An excursus (from Latin excurrere, "to run out of") is a short episode or anecdote in a work of literature Often excursuses have nothing to do with the matter being discussed by the work, and are used to lighten the atmosphere in a tragic story, similar to the role of satyr plays in Greek theatre. Sometimes they are used to provide backstory to the matter being discussed at hand, as in Pseudo-Apollodorus' Bibliotheke.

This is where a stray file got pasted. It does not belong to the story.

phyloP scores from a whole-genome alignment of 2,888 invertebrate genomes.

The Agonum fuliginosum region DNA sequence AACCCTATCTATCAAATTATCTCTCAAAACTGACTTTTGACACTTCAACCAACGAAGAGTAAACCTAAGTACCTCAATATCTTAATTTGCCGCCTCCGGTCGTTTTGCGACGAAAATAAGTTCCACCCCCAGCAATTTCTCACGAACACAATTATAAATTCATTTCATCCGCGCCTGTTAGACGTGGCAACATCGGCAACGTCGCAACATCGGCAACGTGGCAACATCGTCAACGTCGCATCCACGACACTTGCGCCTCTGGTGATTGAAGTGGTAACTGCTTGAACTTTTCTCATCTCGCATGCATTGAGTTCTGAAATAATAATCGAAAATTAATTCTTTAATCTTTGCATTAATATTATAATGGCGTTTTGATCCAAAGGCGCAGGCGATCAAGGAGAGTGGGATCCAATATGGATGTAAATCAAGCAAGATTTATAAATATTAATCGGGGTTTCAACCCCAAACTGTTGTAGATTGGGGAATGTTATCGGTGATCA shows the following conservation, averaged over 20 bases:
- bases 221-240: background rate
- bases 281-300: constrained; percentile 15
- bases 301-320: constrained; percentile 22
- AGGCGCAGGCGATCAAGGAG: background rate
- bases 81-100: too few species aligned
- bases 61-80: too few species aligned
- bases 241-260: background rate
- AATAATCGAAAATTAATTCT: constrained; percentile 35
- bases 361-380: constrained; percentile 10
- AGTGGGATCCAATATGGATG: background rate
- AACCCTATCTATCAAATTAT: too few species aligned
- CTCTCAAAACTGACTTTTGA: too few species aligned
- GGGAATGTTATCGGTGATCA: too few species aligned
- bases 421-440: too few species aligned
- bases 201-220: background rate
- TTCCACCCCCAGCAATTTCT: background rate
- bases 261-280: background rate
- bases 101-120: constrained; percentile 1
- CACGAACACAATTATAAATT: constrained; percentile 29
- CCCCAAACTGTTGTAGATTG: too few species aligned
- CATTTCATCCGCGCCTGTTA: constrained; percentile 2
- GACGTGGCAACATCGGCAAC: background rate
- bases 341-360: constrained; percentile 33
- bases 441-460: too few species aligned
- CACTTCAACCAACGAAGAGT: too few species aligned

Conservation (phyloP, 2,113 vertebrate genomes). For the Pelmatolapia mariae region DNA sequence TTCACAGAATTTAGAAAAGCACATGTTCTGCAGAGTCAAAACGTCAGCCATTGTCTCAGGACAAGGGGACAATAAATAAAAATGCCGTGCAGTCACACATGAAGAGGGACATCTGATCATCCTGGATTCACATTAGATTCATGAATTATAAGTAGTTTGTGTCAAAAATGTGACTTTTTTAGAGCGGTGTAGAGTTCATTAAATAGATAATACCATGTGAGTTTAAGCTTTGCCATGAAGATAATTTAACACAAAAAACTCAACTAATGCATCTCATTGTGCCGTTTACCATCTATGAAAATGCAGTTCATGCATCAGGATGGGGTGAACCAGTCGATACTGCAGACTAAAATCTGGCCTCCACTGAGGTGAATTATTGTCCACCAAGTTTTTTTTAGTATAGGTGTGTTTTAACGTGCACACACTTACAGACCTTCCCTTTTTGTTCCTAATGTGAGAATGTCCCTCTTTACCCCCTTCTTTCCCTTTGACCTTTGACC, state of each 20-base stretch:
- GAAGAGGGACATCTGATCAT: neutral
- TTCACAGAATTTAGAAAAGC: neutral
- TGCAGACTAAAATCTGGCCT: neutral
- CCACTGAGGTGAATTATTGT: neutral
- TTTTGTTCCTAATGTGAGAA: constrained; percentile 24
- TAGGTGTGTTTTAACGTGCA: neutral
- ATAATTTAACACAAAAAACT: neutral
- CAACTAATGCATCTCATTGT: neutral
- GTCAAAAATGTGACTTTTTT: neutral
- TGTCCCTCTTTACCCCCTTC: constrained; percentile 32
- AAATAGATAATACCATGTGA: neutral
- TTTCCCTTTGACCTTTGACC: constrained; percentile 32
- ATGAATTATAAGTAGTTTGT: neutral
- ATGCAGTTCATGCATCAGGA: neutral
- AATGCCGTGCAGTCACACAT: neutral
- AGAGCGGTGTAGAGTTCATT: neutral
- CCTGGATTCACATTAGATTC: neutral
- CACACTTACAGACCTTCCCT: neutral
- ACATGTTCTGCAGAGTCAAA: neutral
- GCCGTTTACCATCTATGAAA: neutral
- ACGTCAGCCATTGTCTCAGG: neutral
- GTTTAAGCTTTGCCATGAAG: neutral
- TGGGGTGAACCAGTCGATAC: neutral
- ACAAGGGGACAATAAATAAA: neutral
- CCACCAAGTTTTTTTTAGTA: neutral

Etymologies as excursuses

Sometimes detailed or fanciful etymologies are used as excursuses. This was used as early as the 5th Century BC by the poet Pindar. The most famous case of etymologies being used as excursuses is in The Golden Legend of Jacobus de Voragine, in which the life of each saint is proceeded by an etymology about the origin of the saint's name.

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